Does this sound like hard work? Yep and I’m aware it’s not everyone’s cup of tea. Remember to be selective because you’ve got to enjoy it! Work hard but work smart. If you do want to find those opportunities to write differently, they are out there or with a bit of creative thinking, you can make them. 

As that jobbing writer-hero of mine, Jo Nadin says, 

“I’ve earned a living doing what I love- which is a rare privilege in itself.”

P.S. I’m working on an illustrated story with Child Bereavement UK at the moment. I will be crowdfunding it soon!



Jane Clarke said...

Thanks for your wonderfully inspiring guest post, Addy

Juliet Clare Bell said...

Thank you, Addy. It's so true about looking for opportunities in less obvious places. It's really worked for me. And in my experience, it's also worked by sharing knowledge and opportunities with an accountability partner -even if it means you're applying for the same things. Really good luck with all your fascinating projects!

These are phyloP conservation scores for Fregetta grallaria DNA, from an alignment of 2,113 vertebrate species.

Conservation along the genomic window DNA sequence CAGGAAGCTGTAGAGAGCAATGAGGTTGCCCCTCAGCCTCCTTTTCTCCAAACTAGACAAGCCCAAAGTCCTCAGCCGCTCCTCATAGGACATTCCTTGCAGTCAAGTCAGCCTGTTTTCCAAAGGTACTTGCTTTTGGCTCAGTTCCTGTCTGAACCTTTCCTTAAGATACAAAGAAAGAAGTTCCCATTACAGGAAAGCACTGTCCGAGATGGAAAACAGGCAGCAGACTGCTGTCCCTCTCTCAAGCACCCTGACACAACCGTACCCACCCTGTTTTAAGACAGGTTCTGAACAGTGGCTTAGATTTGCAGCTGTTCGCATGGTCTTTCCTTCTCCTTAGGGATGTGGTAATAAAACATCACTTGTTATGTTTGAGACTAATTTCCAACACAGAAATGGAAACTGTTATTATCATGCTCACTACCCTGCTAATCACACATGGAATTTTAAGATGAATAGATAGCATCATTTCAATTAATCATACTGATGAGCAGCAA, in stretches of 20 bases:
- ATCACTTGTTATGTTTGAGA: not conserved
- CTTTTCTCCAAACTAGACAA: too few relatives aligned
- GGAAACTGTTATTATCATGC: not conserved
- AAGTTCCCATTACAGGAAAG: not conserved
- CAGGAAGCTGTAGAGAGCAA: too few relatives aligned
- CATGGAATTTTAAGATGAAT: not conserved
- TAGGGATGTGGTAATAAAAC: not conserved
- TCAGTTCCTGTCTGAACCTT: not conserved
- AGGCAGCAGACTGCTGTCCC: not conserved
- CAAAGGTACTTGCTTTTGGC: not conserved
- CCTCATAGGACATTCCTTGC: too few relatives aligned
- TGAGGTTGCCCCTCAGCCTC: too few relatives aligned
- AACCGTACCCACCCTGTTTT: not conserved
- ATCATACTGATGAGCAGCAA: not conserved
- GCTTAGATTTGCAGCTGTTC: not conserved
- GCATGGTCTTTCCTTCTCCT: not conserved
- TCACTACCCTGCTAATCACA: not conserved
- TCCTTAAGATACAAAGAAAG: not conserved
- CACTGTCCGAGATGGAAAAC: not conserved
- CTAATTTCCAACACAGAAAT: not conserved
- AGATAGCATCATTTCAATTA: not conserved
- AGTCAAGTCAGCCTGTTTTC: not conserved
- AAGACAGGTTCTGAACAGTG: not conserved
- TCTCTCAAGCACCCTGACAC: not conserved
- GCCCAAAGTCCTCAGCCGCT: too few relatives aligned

Clare Helen Welsh said...

A really thought provoking post. Thank you, Addy. I like your ‘Work hard, work smart’ moto. I can definitely relate to that. It is definitely possible to find/ make opportunities and not expect them to fall in your lap! If you love it and it makes you happy, it’s worth investing in :-)

Anonymous said...

Wow! Thank you. I loved reading this post. Such a lot of great ideas and different ways to approach creativity. I feel I need to think outside the box more! Very inspiring. Lucy Rowland

Candy Gourlay said...

Thank you, Addy, that was a kick up the backside post. So much to think about ....especially the depiction of cats in illuminated books.

Addy Farmer said...

It was a pleasure!

Addy Farmer said...

Yes! Am accountability partner is a wonderful idea. I have an excellent partner in Liz Miller.

Addy Farmer said...

Yes! You have to enjoy it. I'm always inspired by new opportunity. My problem can be focusing on just one thing properly!

Addy Farmer said...

Thanks, Lucy!

Addy Farmer said...

Thanks, Candy. It's the medievalist version of checking out funny cat pics on the internet.